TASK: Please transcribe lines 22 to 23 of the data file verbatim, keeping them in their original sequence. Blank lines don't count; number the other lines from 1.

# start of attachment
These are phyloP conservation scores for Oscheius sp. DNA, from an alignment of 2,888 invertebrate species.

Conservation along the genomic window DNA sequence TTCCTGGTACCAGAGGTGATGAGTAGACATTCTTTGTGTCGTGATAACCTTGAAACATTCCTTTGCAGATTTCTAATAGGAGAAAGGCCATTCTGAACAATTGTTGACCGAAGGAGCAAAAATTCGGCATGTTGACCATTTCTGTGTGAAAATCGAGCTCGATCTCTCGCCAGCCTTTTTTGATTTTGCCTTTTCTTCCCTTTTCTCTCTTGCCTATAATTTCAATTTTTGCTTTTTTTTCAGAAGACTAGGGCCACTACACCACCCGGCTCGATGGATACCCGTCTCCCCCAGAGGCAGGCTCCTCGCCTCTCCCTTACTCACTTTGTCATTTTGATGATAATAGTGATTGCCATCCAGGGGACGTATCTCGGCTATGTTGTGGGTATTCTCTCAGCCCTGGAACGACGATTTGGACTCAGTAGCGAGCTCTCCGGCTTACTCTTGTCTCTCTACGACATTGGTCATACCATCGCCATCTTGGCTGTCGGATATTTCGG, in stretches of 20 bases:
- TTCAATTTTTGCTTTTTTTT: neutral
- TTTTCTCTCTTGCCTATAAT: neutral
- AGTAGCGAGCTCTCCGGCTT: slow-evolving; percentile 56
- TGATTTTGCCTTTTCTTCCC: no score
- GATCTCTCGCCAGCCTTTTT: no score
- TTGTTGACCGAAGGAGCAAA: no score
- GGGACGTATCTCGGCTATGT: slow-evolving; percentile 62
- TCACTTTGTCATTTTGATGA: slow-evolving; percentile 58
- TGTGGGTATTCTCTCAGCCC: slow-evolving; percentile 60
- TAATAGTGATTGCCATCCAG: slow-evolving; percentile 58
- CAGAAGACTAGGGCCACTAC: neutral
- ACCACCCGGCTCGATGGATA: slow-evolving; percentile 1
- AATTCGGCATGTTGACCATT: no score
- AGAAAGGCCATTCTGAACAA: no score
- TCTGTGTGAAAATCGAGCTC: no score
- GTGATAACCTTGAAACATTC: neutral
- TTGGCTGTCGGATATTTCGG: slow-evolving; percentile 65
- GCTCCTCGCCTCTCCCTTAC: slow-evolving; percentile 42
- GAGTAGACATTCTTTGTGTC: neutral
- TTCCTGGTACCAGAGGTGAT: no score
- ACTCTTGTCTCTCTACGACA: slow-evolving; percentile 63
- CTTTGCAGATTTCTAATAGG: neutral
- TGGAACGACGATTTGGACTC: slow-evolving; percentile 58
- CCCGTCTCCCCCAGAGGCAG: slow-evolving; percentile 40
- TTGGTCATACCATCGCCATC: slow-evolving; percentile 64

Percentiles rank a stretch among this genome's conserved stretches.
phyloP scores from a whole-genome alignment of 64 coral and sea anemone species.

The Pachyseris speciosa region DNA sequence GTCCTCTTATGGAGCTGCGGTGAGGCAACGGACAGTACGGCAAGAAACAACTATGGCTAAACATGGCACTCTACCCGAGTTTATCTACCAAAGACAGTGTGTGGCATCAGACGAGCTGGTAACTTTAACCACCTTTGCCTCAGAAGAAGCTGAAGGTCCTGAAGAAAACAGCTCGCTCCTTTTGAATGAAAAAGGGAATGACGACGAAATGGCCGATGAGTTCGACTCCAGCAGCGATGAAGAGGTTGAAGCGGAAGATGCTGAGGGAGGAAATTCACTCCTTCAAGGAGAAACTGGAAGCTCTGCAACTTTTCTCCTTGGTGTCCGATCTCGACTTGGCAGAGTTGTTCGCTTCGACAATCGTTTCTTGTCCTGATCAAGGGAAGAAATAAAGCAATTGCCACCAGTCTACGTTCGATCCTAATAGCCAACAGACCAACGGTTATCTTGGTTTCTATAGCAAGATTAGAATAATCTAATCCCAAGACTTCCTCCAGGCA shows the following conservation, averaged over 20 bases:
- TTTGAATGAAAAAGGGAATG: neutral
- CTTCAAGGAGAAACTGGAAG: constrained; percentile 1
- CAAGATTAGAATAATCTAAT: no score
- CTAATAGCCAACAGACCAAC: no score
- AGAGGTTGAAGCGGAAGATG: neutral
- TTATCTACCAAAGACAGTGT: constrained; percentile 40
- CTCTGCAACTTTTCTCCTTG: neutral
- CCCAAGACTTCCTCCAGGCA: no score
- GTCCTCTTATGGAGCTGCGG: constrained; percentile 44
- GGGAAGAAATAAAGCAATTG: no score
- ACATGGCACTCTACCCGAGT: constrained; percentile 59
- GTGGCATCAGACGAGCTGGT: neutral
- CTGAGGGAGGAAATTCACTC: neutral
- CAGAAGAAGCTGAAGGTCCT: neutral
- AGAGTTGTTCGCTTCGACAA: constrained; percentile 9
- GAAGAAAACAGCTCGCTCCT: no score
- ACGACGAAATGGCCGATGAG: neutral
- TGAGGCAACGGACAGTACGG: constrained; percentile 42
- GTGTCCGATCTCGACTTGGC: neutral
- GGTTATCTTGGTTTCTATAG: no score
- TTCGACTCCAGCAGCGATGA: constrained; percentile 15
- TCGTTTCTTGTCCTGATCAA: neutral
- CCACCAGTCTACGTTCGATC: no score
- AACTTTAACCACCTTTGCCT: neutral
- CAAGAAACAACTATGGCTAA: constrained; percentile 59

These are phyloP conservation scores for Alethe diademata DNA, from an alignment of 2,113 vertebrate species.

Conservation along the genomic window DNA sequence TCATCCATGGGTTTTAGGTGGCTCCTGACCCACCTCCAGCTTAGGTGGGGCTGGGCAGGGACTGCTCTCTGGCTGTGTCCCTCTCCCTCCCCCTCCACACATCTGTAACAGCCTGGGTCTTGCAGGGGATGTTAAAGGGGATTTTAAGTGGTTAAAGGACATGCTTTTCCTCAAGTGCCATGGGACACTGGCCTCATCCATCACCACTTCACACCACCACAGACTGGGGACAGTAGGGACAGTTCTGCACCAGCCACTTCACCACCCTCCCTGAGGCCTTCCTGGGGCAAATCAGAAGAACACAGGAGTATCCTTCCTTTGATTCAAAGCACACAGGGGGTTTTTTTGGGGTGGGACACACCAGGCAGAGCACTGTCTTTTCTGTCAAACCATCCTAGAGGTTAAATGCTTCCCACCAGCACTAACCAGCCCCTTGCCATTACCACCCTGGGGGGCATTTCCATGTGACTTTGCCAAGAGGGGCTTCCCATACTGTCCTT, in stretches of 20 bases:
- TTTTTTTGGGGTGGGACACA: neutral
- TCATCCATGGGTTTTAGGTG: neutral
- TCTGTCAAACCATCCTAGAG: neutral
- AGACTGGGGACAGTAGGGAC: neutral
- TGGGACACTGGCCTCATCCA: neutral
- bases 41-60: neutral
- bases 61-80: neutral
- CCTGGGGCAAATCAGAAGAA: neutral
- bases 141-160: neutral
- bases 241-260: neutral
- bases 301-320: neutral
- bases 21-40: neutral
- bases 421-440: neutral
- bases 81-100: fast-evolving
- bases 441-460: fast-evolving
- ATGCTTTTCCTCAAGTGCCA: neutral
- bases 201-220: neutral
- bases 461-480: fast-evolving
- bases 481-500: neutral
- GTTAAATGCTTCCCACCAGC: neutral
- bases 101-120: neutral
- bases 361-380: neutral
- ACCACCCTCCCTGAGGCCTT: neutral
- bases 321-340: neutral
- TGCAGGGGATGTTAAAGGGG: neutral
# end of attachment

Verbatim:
- TTCCTGGTACCAGAGGTGAT: no score
- ACTCTTGTCTCTCTACGACA: slow-evolving; percentile 63